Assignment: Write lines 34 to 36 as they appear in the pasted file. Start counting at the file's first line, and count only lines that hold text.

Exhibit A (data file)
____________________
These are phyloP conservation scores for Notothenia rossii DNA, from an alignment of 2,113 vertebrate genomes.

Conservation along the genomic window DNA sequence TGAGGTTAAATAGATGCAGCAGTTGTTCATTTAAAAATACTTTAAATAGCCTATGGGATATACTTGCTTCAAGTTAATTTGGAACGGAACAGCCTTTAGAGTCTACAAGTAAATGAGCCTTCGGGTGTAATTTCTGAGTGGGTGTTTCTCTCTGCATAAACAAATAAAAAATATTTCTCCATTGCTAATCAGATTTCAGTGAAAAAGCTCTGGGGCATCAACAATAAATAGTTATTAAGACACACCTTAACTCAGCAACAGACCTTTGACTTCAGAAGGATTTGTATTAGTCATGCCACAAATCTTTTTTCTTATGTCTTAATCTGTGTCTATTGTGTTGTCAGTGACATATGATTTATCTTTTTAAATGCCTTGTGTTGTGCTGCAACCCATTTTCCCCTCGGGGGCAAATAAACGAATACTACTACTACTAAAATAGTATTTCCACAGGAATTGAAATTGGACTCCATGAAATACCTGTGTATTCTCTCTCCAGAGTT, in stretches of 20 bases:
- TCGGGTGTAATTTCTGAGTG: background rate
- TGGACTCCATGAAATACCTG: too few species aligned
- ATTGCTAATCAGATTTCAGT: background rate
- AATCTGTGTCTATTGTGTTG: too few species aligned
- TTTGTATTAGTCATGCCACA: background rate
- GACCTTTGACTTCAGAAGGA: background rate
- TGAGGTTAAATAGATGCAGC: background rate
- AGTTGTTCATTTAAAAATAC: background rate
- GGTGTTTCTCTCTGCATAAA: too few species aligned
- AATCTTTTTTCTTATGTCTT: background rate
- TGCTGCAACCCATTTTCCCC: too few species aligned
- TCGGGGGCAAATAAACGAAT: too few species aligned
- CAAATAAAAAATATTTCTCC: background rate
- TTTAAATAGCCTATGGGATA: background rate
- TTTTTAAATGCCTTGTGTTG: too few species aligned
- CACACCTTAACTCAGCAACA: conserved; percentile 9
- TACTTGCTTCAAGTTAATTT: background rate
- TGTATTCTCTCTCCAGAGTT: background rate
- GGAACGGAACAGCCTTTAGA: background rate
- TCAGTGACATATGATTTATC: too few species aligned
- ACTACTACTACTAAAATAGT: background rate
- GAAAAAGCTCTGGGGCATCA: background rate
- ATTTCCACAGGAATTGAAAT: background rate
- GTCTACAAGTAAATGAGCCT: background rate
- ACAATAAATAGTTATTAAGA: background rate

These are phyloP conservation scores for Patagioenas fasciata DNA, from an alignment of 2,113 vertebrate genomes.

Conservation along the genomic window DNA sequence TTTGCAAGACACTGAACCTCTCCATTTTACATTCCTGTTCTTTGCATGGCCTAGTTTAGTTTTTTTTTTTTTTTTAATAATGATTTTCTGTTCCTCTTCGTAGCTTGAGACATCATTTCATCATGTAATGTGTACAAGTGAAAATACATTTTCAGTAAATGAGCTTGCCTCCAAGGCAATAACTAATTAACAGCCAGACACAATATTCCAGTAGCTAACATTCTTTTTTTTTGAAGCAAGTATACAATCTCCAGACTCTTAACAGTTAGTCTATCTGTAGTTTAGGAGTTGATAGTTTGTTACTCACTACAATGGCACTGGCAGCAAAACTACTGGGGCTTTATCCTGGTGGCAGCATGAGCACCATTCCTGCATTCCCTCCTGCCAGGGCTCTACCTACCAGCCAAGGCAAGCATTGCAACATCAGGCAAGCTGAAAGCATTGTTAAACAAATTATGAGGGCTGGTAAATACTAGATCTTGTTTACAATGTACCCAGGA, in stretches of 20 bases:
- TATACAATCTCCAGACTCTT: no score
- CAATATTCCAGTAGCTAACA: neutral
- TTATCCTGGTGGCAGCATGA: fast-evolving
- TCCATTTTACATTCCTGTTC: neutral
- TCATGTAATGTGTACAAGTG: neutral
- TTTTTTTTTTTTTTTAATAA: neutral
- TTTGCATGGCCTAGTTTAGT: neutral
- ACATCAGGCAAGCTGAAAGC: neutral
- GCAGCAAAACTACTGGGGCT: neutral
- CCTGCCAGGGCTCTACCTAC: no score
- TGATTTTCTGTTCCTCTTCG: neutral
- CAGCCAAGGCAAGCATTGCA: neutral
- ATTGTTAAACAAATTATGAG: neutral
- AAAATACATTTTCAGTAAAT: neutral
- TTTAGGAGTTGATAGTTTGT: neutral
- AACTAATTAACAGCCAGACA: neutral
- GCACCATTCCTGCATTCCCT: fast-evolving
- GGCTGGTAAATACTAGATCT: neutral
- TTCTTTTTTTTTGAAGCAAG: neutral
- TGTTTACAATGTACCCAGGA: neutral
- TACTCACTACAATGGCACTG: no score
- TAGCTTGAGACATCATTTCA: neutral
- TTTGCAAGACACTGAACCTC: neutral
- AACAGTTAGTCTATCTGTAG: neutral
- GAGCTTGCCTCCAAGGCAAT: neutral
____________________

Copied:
- TCATGTAATGTGTACAAGTG: neutral
- TTTTTTTTTTTTTTTAATAA: neutral
- TTTGCATGGCCTAGTTTAGT: neutral